Healthy Soul

Getting mobile internet access in Monrovia

An avid reader never misses an opportunity to visit a book store, but today’s trip to the Longman Liberia bookstore on Camp Johnson Road to learn about books by Liberian authors, had to be postponed. Getting to EcoBank and Lone Star took priority. I anticipated long waits at each place.

My per diem was paid today, by cheque. No, I have not misspelled the word. I was surprised to find out that despite close ties to the USA the Liberian banking system borrows its terminology from the British. For example, a checking account is called a current account, and that paper substituting for cash is called a cheque. So, to cash my cheque I went to the bank.

Vendors encourage passersby to take a coconut water break and quench their thirst.

Vendors encourage passersby to take a coconut water break and quench their thirst.

The first of three steps is to go to the “platform” to have the cheque verified. Second, go to the person at the copy machine who will photocopy your cheque and identification, staple them together so you can then complete step three at the teller. The country advertises living green, but I’m thinking the use of a scanner and a computer would definitely result in a massive reduction in paper usage, the cost of ink, and possible delays when the copier malfunctions.

Yellow taxis ply the streets of Monrovia. City buses are extremely rare.

Yellow taxis ply the streets of Monrovia. City buses are extremely rare.

Next stop was Lone Star, the cell phone company. Getting there was easier today because I am now schooled in the Liberian ways of travel. I scanned upcoming taxis for speed. If they are full but slowing down it means someone is getting out. I positioned myself directly by the back door and yes, slid in as soon as the person came out. My task with Lone Star was to get the modifications done so that I could access the internet and email on my now-opened Blackberry from the USA.

The representative who helped me explained they do not offer Blackberry service. Offered is access to the internet and e-mail on the phone. As soon as I tried it out I understood the difference. Every field had to be typed in. The system does not hold onto previously searched sites. Email addresses are not populated from the address book and each field inputted has to be “okayed” in order to move onto the next step.

The Lone Star cell phone company was recommended as the only company in Liberia offering mobile internet and email access.

The Lone Star cell phone company was recommended as the only company in Liberia offering mobile internet and email access.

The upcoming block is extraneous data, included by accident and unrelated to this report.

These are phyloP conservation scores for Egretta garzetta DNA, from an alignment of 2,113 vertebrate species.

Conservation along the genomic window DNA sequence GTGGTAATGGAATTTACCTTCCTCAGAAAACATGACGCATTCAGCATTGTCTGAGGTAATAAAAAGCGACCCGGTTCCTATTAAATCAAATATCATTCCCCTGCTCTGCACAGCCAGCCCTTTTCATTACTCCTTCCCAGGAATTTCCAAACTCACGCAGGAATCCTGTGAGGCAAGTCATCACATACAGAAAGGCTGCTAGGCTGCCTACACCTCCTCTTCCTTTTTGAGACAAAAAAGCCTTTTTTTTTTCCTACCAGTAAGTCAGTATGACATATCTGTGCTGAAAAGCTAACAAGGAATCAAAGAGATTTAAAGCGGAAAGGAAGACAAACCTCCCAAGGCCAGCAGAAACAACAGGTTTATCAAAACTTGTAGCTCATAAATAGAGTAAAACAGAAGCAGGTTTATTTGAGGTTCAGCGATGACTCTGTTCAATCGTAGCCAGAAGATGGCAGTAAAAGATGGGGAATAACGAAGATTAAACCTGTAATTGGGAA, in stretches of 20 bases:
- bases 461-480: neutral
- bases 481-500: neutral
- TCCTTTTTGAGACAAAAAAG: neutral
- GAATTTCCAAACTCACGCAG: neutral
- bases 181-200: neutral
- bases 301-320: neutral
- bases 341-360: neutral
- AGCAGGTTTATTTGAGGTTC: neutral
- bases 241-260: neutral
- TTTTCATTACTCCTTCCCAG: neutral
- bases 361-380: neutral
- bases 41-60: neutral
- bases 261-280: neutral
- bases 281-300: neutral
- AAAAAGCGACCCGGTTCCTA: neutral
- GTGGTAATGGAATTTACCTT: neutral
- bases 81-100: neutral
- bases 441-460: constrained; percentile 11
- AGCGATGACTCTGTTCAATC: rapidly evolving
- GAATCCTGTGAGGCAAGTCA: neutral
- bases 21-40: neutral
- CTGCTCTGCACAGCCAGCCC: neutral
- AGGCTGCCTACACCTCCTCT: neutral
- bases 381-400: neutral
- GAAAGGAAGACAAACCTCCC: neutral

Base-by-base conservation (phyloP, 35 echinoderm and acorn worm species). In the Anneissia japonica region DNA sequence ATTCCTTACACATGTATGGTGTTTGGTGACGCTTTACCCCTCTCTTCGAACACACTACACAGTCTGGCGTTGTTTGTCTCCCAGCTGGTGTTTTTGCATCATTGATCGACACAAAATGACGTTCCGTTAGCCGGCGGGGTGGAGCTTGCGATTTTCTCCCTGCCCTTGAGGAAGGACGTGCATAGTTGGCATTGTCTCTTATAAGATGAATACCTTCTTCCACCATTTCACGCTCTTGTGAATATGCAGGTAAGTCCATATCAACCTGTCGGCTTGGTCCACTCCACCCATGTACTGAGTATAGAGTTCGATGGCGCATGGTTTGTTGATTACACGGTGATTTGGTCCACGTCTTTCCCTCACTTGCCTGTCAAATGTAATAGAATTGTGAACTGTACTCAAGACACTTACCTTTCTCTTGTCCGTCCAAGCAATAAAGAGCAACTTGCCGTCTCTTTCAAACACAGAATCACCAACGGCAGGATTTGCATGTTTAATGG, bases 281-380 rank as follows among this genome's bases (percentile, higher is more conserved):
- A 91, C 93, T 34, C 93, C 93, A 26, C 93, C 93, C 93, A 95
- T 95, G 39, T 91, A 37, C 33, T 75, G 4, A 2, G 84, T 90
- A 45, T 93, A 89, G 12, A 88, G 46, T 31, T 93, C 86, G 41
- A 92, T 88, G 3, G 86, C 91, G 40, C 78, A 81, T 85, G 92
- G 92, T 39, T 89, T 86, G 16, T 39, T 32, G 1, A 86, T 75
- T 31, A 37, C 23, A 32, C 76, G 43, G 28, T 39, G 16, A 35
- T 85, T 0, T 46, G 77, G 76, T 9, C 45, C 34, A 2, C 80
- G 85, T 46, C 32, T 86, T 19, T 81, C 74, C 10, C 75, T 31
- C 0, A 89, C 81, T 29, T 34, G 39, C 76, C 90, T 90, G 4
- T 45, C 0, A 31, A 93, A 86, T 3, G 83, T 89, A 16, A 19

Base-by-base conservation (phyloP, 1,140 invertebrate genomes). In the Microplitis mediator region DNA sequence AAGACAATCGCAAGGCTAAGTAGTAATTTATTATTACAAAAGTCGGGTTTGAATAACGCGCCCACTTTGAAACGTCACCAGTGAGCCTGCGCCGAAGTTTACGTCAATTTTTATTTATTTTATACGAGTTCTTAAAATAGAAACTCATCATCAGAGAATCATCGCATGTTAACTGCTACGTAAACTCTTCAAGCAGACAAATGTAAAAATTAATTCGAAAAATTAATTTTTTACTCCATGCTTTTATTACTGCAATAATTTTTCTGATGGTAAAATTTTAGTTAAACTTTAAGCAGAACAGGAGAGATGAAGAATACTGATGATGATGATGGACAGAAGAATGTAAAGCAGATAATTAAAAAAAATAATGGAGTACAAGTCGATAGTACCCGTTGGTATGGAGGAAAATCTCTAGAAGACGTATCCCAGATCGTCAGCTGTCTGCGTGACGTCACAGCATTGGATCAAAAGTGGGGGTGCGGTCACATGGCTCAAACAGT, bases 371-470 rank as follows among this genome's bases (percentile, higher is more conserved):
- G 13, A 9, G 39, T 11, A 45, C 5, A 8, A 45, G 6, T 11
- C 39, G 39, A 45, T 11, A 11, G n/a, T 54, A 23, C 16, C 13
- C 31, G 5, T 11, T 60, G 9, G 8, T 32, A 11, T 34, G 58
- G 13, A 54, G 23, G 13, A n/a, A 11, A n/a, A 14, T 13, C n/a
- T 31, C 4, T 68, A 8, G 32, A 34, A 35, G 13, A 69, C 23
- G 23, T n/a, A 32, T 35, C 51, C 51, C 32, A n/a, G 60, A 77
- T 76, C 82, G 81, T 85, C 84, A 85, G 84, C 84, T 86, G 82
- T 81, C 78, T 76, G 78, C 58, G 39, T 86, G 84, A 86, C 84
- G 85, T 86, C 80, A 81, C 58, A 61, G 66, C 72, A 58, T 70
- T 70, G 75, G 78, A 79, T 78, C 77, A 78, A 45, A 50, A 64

Benefits? The pan-African fibre optic telecommunications system, begun in the 1990’s, excluded Liberia until last November, because of the civil wars, so internet connections are not always stable and are usually slow. In spite of the few extra key strokes, internet access on the cell phone ensures I’m connected to the world outside of Liberia even when my laptop says “website not available”.

Today was a great day. Missions accomplished.

How about you? What items are now being crossed off your lists?

 

2 Comments

  1. I resolve to paint at least two paintings a month. My secret goal is to paint a painting a week ( would love to do one a day but life does get in the way!). Thanks for your warm and sincere compliments re the pieces you have seen. I am a neophyte Jen and have a lot to learn and need to build up a solid body of work ( AJ Boots Brown suggested at least 20 solid pieces) before attempting to open up to public. Also they are so hard to part with…it’s like you pour your heart and soul into the canvas and when a portrait, or whatever speaks to you in the canvas, comes alive it is a living part of you …well at least for me it is! Anyway I am enjoying your blog so much. Please do let me know about the art you encounter there when you do get a chance. You should seriously think about a book out of this experience as well. Safe travels, great journey!

    • Hey Van – Your works do reflect your heart and soul so I can understand the reluctance to part with them. My friend Freda is 73 and she just opened her first art gallery after painting for years. She only gifted her work to family and close friends from many years and just began selling about 2 or 3 years ago. One sad impact of the war is the total destruction of the arts. I went to the National Museum and was told it just a mere reflection of what it used to be. They do have some paintings there so I’ll go back and let you know what I learn. A book? Now that’s an interesting idea. We’ll see.

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